EspañolPresident Cristina Kirchner used Argentina’s May Revolution celebrations to convene yet another taxpayer-funded party in front of the presidential palace. Its sole aim was to boost her prestige, and that of deceased former President Néstor Kirchner, to the level of Argentina’s founding fathers.
Rather than commemorate the culmination of the emblematic 1810 revolution of May 25, Cristina was celebrating the same date but in a different year. On May 25, 2003, her late husband took office, and Kirchnerista historiography marks that day as a refounding of the country. “We have built the Motherland again,” she told the crowds, hardly mincing her words.
However, the best description of the event held on Monday at the historic Plaza de Mayo in Buenos Aires was issued inadvertently by TeleSUR, a broadcaster largely owned by the Venezuelan government, an ally of the Kirchner administration:
“Caption: Argentina celebrates 12 years since the coming of Kirchnerism. Tweet: Telesur understood today’s celebration at the Plaza better than anyone. Nobody spoke of May 25, 1810.”
The festival held at the Plaza de Mayo included — as it has on previous occasions — musical numbers and Cristina Kirchner’s indispensable appearances, in which she delighted the crowd by dancing to different musical styles. The mass mobilization, however, was not due to patriotic celebration. Instead, Kirchner and her supporters know they’re on the way out, and are trying to hog the limelight for as long as possible.
Kirchner knows that presidents tend to weaken once out of power, so she doesn’t even favor either of the two candidates who aspire to succeed her within the Peronist movement. She seeks to hang onto the Casa Rosada, in which she’s centered almost all political power, until the very last moment, clinging onto it like the sinking Titanic until the waters of infamy close over her administration.
She believes that if one of the two candidates of the Front for Victory — the Peronist faction she leads — wins the presidency and heads up a good administration, or an opposition candidate delivers a forgettable one, she’ll have a shot at being back in the driving seat in 2019.
Before then, however, she has to face the risk of prosecution. To prevent this, she plans to cloak herself once more in parliamentary immunity, in the same way that former President Carlos Menem — whom she criticizes so much — tried to avoid a jail term for arms smuggling by staying on as a serving senator.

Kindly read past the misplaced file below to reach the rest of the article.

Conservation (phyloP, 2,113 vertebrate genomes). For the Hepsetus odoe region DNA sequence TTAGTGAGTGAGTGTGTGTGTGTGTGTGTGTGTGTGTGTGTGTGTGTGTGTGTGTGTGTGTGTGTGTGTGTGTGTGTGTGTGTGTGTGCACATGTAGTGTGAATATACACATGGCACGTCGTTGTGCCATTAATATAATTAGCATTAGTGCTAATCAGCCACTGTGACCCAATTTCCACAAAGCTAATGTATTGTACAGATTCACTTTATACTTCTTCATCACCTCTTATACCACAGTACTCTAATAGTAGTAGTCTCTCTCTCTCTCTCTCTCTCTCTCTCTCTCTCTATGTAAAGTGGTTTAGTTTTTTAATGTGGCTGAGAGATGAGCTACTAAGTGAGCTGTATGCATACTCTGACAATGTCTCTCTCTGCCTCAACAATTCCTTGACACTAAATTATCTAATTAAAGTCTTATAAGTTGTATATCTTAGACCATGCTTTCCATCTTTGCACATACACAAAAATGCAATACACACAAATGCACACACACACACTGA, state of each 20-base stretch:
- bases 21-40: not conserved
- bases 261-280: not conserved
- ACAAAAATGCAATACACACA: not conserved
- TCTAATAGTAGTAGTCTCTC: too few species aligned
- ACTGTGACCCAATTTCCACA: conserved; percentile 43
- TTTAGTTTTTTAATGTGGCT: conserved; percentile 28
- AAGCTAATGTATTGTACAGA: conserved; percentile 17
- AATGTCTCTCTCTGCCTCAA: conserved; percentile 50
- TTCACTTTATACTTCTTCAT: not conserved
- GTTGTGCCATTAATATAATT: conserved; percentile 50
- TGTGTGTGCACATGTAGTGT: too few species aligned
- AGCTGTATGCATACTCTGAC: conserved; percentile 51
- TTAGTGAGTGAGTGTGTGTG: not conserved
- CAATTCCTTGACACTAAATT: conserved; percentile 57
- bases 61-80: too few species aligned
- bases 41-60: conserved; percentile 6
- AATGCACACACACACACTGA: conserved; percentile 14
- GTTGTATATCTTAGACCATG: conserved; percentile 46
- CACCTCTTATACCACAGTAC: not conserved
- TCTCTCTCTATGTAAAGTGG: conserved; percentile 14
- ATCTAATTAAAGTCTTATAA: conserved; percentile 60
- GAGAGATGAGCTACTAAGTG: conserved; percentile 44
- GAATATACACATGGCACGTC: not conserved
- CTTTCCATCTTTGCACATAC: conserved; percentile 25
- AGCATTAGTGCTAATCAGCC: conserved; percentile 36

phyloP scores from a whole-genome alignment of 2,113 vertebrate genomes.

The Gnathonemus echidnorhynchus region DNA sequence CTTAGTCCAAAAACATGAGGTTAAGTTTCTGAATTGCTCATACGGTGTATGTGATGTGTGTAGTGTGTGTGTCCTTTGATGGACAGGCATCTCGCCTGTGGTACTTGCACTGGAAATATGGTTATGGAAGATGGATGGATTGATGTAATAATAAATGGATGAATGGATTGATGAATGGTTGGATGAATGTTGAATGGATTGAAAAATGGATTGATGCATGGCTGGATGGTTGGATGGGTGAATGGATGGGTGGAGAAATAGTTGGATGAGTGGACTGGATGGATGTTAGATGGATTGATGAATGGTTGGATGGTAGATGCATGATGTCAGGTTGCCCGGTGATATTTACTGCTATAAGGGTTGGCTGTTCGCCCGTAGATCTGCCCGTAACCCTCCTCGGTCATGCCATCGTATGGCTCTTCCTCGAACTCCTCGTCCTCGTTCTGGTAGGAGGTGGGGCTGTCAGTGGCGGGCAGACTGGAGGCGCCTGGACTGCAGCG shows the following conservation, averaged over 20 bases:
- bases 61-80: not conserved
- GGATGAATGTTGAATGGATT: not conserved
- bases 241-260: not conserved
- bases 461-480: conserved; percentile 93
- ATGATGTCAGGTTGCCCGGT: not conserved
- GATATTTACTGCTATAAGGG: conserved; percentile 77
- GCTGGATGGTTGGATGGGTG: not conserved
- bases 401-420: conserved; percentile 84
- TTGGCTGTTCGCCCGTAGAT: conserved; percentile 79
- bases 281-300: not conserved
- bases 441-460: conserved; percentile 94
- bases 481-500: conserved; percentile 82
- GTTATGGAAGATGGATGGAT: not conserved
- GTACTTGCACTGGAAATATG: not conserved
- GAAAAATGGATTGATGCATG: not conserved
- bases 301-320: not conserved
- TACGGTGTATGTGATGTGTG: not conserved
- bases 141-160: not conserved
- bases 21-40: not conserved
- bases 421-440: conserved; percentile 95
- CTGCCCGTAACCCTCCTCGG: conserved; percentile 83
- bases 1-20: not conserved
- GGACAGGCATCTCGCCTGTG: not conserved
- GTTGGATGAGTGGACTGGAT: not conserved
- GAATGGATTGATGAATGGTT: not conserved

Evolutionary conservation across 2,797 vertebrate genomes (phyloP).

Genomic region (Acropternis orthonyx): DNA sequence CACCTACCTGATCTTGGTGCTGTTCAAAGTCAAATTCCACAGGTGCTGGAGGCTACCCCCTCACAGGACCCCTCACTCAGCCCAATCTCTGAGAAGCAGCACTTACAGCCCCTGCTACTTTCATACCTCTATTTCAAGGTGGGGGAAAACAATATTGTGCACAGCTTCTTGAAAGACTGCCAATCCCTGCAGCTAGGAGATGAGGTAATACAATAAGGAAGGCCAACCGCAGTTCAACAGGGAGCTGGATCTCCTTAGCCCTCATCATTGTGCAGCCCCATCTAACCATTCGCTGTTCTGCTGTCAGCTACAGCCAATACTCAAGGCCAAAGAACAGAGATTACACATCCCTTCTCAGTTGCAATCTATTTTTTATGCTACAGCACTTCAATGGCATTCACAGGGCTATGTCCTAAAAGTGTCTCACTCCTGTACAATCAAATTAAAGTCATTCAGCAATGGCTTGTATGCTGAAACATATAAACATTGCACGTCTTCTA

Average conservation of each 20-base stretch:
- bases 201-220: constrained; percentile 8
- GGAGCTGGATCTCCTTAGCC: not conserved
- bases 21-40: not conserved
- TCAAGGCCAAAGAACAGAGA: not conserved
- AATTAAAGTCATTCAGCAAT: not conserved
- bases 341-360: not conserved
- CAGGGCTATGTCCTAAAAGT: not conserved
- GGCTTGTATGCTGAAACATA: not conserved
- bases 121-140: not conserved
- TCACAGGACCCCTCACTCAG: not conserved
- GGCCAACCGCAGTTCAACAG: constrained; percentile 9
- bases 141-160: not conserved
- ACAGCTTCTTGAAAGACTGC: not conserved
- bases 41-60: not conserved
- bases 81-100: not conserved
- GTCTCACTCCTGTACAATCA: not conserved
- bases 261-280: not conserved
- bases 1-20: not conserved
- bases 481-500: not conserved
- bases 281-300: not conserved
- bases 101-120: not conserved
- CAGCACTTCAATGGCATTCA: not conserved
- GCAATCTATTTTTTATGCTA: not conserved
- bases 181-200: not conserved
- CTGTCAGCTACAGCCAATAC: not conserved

The Kirchner name will appear on the ballot in 2015. She may run as a candidate for congresswoman for the province of Buenos Aires, or for representative to regional talking shop Parlasur — a position she wouldn’t have to take up until 2019, but would give her national visibility now, as her name would be on ballots nationwide this year.
However, she’ll have a tougher job ahead of her in facing down corruption charges, even before she returns to the polls.
Celebrations began on Thursday, May 21, with the reopening of the former Central Post Office, renamed the Néstor Kirchner Cultural Center — another demonstration of the attempt to build a cult of personality around the 21st-century Peronist power couple.
The final cost exceeded its budget by five times, perhaps in an attempt to ensure that the family’s links with corruption and wasteful spending are enshrined in history. Its three pianos, purchased for US$530,000, are a symbol of their irresponsible, pointless opulence.
Cristina Kirchner’s government comes to an end, leaving an authoritarian legacy, a crippling inheritance for anyone who cares about individual rights, and the complete arrogation by the state of the right to privacy. The music and the celebrations on May 25 were completely off-key. But her departure from office? That, at least, is music to our ears.